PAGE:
Antiguo Palacio del Ayuntamient  was the first historic public building to be LEED certified in Latin America. Originally constructed in 1527, the old city hall in Mexico City is one of the oldest LEED for Operations and Maintenance projects in the world. In 2021 it achieved LEED Platium for its LEED v4.1 Recertification. Two indoor courtyards and small balconies across the facades promote fresh air and natural light throughout the building. Impressively, 99% of buildings occupants commute to work without using a single vehicle.

LEED Platinum DEWA Solar Innovation Centre in Dubai, United Arab Emirates

The DEWA Solar Innovation Centre is part of the Mohammed bin Rashid Al Maktoum Solar Park, developed to showcase the latest renewable and clean energy technologies. The building consists of 4 floors covering 43,056 square feet (4,000 square meters) and a height of approximately 90 meters.  On-site renewable energy production includes building-integrated photovoltaics producing 441,139 kWh every year, a 13 MW photovoltaic solar plant producing 944,281 kWh a year and a solar hot water system generating 35,059 kWh annually. Further, water use has been reduced by 54% for all its fixtures and by 50.9% for its flushing fixtures. Additionally, the building harvests rainwater, treats graywater on site and 97% of storm-water runoff is treated.

LEED Platinum Vancouver Convention Centre West in Vancouver, Canada

Vancouver Convention Centre is a double LEED Platinum-certified convention center. The West building sports a six-acre living roof, the largest in Canada, featuring more than 400,000 indigenous plants and grasses. The roof is designed to act as an insulator, reducing heat gains in the summer and heat losses in the winter. It also possesses a unique seawater heating and cooling system that takes advantage of the adjacent seawater to produce cooling for the building during warmer months and heating in cooler months. A restored marine habitat is built into the foundation of the West building. Water quality in the area has improved dramatically, with the growth of a large variety of sea life.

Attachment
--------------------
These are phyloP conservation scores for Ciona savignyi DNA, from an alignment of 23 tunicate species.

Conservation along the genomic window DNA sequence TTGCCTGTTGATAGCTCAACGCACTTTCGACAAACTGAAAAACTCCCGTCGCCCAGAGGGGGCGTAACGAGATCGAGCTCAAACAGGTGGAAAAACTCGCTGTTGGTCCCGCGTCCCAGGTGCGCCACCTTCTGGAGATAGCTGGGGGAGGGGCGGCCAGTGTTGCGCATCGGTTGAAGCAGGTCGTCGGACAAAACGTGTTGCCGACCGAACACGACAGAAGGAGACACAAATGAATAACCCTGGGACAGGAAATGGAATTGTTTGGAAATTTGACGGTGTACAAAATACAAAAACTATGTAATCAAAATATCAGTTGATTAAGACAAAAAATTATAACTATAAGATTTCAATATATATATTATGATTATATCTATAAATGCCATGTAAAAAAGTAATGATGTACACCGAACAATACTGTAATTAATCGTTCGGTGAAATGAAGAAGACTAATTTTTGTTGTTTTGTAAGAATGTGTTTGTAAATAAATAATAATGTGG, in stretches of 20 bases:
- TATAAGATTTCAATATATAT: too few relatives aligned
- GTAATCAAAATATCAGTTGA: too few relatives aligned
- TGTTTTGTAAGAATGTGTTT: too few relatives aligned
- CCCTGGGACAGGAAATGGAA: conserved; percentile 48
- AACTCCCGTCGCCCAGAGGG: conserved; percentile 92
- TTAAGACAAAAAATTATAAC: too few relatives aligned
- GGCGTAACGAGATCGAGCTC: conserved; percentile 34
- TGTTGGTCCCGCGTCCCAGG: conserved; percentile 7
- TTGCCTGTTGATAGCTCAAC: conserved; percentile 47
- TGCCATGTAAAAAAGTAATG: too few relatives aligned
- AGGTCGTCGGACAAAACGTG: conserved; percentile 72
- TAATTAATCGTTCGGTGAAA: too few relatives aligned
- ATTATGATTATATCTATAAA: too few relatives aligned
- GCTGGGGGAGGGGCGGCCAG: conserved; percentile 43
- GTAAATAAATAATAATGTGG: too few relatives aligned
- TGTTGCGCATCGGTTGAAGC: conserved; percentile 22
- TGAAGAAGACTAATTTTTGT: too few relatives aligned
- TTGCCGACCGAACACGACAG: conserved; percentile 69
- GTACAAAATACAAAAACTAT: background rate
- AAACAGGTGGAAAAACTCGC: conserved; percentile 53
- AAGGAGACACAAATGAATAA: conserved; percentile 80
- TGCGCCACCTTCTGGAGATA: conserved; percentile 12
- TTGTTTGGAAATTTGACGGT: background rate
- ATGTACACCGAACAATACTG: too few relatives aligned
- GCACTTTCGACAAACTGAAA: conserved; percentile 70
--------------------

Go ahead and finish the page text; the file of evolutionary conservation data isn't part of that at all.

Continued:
LEED Gold Delhi Metro Rail Corporation (Pragati Maidan Metro Station) in New Delhi, India

The Pragati Maidan Metro Station owned by the Delhi Metro Rail Corporation is the first transit system in the world to earn LEED certification and has achieved a number of sustainability feats. The Inverter based Variable Refrigerant Flow energy efficient system translates into energy savings of approximately 30-35%. 85 kWp solar panels generate 12-15% of station auxiliary consumption. LED lighting contribute to a 40% energy consumption savings compared to conventional lighting fixtures.

Do you want to learn about other impressive LEED projects? Check out the new LEED Lookbook.